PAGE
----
Charlotte Hornets

NBA suspends Hornets’ Jeff Taylor for 24 games

Jeffrey Taylor
Jeffrey Taylor Ingham County Sheriff's Office

The NBA announced a 24-game suspension for Charlotte Hornets forward Jeff Taylor on Wednesday after he pleaded guilty to a domestic violence charge in Michigan last month.

Taylor, who has been on paid leave, will have to forfeit 24 games worth of pay as part of the punishment. The league will count the 11 games he’s missed so far toward the 24-game total, so he will be out the next 13 games. He will be eligible to play against the Phoenix Suns on Dec. 17.

He is eligible to start practicing with the Hornets but is not allowed to travel with the team while suspended.

In a lengthy statement Wednesday, NBA Commissioner Adam Silver acknowledged Taylor’s suspension is considerably longer than past such punishments by the NBA.

Wrote Silver: “It is appropriate in light of Mr. Taylor’s conduct, the need to deter similar conduct going forward and the evolving social consensus – with which we fully concur – that professional sports leagues like the NBA must respond to such incidents in a more rigorous way.”

The Hornets issued a brief statement saying, “We understand and support the NBA’s position in this matter.”

The NBA provided details from its investigation into what Taylor did on Sept. 24 in an East Lansing, Mich., hotel with a woman with whom he was having a romantic relationship.

According to the report, Taylor was drinking heavily that night and began arguing loudly enough that hotel security was called. He shoved the woman out of their room and into a hotel hallway, causing her to hit her head on a door, the report states.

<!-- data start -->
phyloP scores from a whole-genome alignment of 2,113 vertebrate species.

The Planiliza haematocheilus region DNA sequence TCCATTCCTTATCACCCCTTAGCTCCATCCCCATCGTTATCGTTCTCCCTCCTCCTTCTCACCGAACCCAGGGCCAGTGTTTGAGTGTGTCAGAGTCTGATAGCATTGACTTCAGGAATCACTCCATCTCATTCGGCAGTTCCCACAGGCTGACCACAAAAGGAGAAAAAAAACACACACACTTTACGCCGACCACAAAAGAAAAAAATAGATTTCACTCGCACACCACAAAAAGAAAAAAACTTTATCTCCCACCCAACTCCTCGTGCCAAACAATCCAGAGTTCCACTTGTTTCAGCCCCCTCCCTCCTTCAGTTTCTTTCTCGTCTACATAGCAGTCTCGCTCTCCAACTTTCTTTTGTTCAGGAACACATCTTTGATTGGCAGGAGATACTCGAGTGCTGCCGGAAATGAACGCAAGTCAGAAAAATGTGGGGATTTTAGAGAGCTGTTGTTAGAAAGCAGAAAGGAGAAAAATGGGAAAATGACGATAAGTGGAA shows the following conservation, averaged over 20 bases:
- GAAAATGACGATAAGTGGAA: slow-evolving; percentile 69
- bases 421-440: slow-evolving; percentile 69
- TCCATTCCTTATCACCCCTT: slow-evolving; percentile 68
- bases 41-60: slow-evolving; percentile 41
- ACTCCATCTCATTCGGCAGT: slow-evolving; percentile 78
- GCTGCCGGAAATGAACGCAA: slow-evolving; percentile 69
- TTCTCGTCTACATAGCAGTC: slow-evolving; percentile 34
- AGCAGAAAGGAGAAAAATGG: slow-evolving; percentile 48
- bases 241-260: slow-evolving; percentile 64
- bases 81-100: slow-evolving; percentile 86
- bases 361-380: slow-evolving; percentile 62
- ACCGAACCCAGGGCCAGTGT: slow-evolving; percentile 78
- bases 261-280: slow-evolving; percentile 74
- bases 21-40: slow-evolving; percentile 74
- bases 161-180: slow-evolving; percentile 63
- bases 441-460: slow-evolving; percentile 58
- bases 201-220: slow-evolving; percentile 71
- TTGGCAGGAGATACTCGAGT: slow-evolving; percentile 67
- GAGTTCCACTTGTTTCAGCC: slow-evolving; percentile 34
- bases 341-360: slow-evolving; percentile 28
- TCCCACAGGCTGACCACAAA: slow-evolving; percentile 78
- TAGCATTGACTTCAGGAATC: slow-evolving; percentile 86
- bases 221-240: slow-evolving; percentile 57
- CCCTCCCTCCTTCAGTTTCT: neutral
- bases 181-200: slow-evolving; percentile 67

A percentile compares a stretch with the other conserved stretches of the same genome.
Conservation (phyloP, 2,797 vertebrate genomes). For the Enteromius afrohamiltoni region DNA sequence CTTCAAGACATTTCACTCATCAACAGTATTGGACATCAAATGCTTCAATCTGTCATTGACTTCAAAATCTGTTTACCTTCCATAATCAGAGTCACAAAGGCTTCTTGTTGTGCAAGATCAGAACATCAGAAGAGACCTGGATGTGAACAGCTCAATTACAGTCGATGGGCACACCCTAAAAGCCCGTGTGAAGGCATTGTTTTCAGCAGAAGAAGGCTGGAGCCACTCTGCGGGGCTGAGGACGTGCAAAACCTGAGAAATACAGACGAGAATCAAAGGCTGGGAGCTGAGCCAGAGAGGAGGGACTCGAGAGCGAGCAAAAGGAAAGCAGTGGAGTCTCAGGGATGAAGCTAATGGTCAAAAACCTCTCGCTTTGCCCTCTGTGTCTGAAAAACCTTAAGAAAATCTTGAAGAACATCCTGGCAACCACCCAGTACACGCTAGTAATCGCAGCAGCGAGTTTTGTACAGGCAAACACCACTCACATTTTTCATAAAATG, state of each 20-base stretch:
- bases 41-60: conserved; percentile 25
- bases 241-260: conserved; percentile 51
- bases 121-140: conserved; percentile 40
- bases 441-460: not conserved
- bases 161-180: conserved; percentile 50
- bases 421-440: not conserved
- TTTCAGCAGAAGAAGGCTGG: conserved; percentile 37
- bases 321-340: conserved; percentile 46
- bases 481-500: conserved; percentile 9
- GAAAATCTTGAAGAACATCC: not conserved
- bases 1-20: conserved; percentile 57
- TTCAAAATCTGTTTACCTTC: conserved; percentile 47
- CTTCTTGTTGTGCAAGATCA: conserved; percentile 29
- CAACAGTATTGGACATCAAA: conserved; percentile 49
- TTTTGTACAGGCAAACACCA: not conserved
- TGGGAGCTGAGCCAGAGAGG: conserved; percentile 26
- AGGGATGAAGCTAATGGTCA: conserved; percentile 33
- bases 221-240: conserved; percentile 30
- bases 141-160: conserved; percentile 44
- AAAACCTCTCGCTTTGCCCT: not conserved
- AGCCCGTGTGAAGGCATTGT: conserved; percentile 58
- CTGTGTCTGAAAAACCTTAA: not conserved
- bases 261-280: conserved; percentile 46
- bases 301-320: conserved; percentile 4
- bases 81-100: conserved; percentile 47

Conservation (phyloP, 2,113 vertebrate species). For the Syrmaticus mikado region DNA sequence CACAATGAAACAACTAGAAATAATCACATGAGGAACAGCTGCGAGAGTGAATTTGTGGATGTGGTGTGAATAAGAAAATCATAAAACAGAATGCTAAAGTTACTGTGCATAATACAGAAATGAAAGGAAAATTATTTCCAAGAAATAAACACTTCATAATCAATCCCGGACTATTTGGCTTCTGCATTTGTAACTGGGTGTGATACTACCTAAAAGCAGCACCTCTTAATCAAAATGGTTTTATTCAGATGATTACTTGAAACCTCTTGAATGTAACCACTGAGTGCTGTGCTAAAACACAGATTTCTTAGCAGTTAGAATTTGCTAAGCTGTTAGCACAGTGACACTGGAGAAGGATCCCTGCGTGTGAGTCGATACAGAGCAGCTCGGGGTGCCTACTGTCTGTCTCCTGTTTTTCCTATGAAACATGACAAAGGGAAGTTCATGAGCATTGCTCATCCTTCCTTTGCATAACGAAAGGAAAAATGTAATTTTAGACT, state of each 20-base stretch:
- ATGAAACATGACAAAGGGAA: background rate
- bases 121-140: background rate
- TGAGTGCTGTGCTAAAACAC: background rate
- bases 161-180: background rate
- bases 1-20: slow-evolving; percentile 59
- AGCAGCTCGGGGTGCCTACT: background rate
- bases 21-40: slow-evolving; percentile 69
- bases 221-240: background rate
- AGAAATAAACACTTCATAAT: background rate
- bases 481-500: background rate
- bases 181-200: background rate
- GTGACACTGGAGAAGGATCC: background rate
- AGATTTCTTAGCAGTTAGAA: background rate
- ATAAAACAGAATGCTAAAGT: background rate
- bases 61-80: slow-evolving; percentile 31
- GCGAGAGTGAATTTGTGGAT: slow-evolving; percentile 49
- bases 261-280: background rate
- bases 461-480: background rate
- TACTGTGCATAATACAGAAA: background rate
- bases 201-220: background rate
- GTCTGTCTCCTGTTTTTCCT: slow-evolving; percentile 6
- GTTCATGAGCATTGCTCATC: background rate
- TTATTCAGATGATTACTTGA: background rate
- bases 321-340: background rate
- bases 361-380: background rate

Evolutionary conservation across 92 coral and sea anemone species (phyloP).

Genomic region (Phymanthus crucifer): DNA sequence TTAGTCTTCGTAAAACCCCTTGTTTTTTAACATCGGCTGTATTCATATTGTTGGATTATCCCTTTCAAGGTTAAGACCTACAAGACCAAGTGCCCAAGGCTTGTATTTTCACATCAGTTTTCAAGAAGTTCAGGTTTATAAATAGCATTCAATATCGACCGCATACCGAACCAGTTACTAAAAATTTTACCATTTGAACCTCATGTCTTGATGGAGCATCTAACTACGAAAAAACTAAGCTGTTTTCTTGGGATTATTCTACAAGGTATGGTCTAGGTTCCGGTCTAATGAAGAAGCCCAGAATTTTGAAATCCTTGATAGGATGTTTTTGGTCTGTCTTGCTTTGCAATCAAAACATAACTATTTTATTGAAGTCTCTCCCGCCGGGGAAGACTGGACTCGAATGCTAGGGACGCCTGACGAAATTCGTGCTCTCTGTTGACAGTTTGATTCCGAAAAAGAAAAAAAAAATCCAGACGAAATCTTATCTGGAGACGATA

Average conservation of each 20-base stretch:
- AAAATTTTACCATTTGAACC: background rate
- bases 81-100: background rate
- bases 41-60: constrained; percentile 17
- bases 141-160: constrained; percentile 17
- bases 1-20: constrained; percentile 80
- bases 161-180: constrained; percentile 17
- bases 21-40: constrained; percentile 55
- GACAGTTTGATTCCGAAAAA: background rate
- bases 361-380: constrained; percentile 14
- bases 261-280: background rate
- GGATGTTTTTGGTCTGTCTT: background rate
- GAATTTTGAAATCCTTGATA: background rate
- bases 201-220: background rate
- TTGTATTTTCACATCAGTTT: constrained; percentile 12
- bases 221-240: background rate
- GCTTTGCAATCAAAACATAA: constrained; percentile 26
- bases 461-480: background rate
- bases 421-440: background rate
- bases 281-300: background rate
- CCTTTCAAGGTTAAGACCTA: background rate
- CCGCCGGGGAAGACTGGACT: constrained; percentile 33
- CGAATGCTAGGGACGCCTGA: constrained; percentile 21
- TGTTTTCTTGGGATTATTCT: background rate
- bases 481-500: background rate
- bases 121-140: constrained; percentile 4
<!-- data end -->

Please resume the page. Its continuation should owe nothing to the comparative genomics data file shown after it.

He then grabbed her by the arm, according to the report. Police saw marks on her arm and a bump on her head, but she refused medical attention.

Taylor punched a hole in a hotel wall and was “belligerent and uncooperative” when being arrested by police, the report states.

The NBA’s investigation was conducted by attorneys David Anders and Martha Stolley, both former prosecutors. Stolley has extensive experience in domestic violence cases. In addition, the NBA consulted with domestic violence experts Ted Bunch, Linda Fairstein and Kalimah Johnson.

On Oct. 29, Taylor pleaded guilty to misdemeanor domestic violence assault and malicious destruction of hotel property. He was sentenced to 18 months probation. As part of that probation, he must complete a domestic violence intervention program, enter an out-patient alcohol treatment program and complete 80 hours of community service.

“This suspension is necessary to protect the interests of the NBA and the public’s confidence in it,” Silver wrote. “Mr. Taylor’s conduct violates applicable law and, in my opinion, does not conform to standards of morality and is prejudicial and detrimental to the NBA.”

Taylor was scheduled to make about $915,000 this season. The suspension will cost him about $268,000 in salary.

The National Basketball Players Association did not immediately comment.

Domestic violence involving athletes has become a major issue this fall. The NFL suspended former Baltimore Ravens running back Ray Rice after video of him assaulting his then-fiance became public. This week the NFL suspended Minnesota Vikings running back Adrian Peterson for the rest of this season after he pleaded no-contest in Texas to abusing one of his children with a switch from a tree.

Carolina Panthers defensive end Greg Hardy is awaiting a jury trial regarding charges he assaulted his then-girlfriend in his Charlotte condo. Hardy is on a commissioner’s exempt list, which essentially is the same as the paid leave status Taylor had with the Hornets.

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